This was supposed to be – and still will be – a story about how few of us truly understand what it takes for an NFL player to take the field on Sundays. It was intended to focus on the mental and physical wear and tear of an NFL season – which players have to deal with behind the scenes before popping on to our TVs on Sundays – and not on the serious, season-ending injuries that are an unfortunately visible part of the game.
But after Buffalo Bills safety Damar Hamlin suffered a cardiac arrest on the field at Paycor Stadium in Cincinnati Monday night, we need to start there, and the inherent risk every human absorbs when they get on a football field.
"The majority of (serious injuries) it's ACLs, concussions, and those things are still long-term," center Ryan Kelly said. "I mean, guys get knee replacements at 45 instead of 65. (Hamlin) almost lost his life.
"It's an incredibly physical, violent game and you're just hoping you can play as long as you can to make great money to help your family out, start your next venture of life, and it's ultimately the game that we love. It's part of it. You hate to admit that.
"And I don't think I ever saw that coming — that could've never happened for 20 years, and 20 years from now you'll still be shocked if it happens again. So I think it's just a reminder to everybody about how violent the game is, but it's still the game we signed up for."
Linebacker Zaire Franklin explained the mindset further.
"You're risking your body every play in the name of trying to win a game," Franklin said. "We do it because we love the game and we love the organization. But at the same time, we gotta understand the risk we're actually taking."
These are humans taking these risks – humans with mothers, fathers, brothers, sisters, spouses, kids, close family members and friends they consider family.
And they're the ones putting their bodies on the line for the game they love – and for our entertainment.
"Sometimes we're just a spot on their roster for fantasy," defensive tackle DeForest Buckner said. "Sometimes people forget the human aspect of it — we're human beings. The wear and tear over the season, it's tough. Guys do everything they can."
The Colts are 4-11-1 with one game left. They've been eliminated from the playoffs for a few weeks at this point. But the players who'll take the field in Sunday's season finale against the Houston Texans still have to go through the same grueling schedule to prepare their bodies to play a 60-minute game at football's highest level.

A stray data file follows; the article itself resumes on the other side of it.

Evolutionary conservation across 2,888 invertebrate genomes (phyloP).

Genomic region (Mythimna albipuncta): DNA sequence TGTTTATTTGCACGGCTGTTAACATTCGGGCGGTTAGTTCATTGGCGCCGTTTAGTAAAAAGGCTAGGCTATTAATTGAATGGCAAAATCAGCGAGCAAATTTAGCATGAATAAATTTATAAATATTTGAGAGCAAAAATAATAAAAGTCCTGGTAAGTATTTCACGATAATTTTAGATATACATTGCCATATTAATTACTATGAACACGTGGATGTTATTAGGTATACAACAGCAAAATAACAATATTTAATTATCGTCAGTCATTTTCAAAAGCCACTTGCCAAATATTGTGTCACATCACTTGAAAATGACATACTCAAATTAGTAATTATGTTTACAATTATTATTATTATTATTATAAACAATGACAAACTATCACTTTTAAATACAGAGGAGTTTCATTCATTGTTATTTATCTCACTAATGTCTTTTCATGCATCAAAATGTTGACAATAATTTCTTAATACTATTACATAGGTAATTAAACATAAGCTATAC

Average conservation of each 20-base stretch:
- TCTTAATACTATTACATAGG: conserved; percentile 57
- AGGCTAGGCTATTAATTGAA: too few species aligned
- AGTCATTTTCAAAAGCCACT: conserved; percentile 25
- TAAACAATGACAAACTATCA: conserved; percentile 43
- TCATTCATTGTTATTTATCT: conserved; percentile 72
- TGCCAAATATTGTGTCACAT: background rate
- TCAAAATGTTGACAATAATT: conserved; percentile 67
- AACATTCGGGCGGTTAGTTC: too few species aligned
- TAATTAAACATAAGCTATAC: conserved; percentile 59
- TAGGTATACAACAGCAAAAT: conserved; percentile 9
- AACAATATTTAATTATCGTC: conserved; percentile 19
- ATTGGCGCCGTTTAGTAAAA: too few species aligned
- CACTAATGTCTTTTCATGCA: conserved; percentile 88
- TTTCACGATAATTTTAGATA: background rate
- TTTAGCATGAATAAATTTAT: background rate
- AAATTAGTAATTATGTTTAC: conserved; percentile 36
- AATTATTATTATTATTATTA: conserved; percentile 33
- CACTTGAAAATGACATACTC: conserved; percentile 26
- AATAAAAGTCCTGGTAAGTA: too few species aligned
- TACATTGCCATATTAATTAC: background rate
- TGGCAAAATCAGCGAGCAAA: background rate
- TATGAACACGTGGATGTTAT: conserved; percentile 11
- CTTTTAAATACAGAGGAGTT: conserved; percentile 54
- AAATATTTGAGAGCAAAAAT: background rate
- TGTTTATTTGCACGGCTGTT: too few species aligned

There's no other way to do it.
"They have no idea how many hours you're spending in the training room," Kelly said. "What you're dealing with — the pain you have to sleep through, the pain you can't sleep through, the medications you end up taking. It's a hard business, man.
"... It's hard as s––t on the body and I think it's even tougher on the mind. Those days when you're 4-10-1 and you have to get up at 6 o'clock in the morning, get in the hot tub just to get your body right. You're laying in bed and you can barely sleep because your knees hurt so bad and then you got critics telling you, you suck. That's the way it rolls in the NFL.
"No one feels bad for you. It makes it the locker room versus everyone else. They just don't understand."
At this point in the season, no player is at 100 percent. The challenge for players, then, is working to get to the highest percentage possible. If they're at 85 percent, and the guy across from them is at 82 percent, that 3 percent advantage in how they're feeling could be the difference between winning and losing a rep.
"At Week 16, you're never going to feel 100 percent," wide receiver Parris Campbell said. "The battle is, what percentage can I get? To a point where it's it's 90, 80, how much of that can I get back to where I feel close to 100. Because the reality is, you're never going to feel 100 percent ever again. It's doing all that stuff and trying to feel somewhat fresh and recovered."
So what are those things players do to get ready?
Kwity Paye, for one, is probably awake before you are on Fridays.
His alarm goes off in the 5 o'clock hour so he can get to a hot yoga class at 6 a.m. From hot yoga, he drives to the Indiana Farm Bureau Football Center to get a quick lift in. After, he'll get cupping therapy and dry needles. He uses whatever downtime he has between meetings to make sure he's stretching as much as possible.
That's all before practice. Once practice ends, he'll get something to eat – making sure to keep a focus on nutrition with everything that goes into his body – and gets an IV to ensure he's as hydrated as he can be. Paye then leaves the facility and goes straight to a hyperbaric chamber, then gets a massage. If the Colts are on the road, he still has to pack for the upcoming trip.
By the time Paye's day is done, it's midnight.
"I'm always running around," Paye said.
It's a routine few see and few understand. It's mentally and physically taxing to get your body ready to play a football game, especially late in a 17-game season.
But it's also necessary – there's no other way to do it.
"There's definitely a lot of anxiety because you have a list of stuff you have to check off to make sure you have ease of mind going into the week," Paye said. "The list you have to check off, the schedule you have to go by — if I don't hit everything on my schedule or everything on my list, I feel like I'm not going to have a good game or like I f––ed up on something in the process. It's a lot of stress for sure."
For the 24-year-old Paye, the methodical process he follows is far more rigorous than what he went through while in college at Michigan. Even just a few years ago, he could essentially roll out of bed and play – the younger you are, the quicker your body recovers.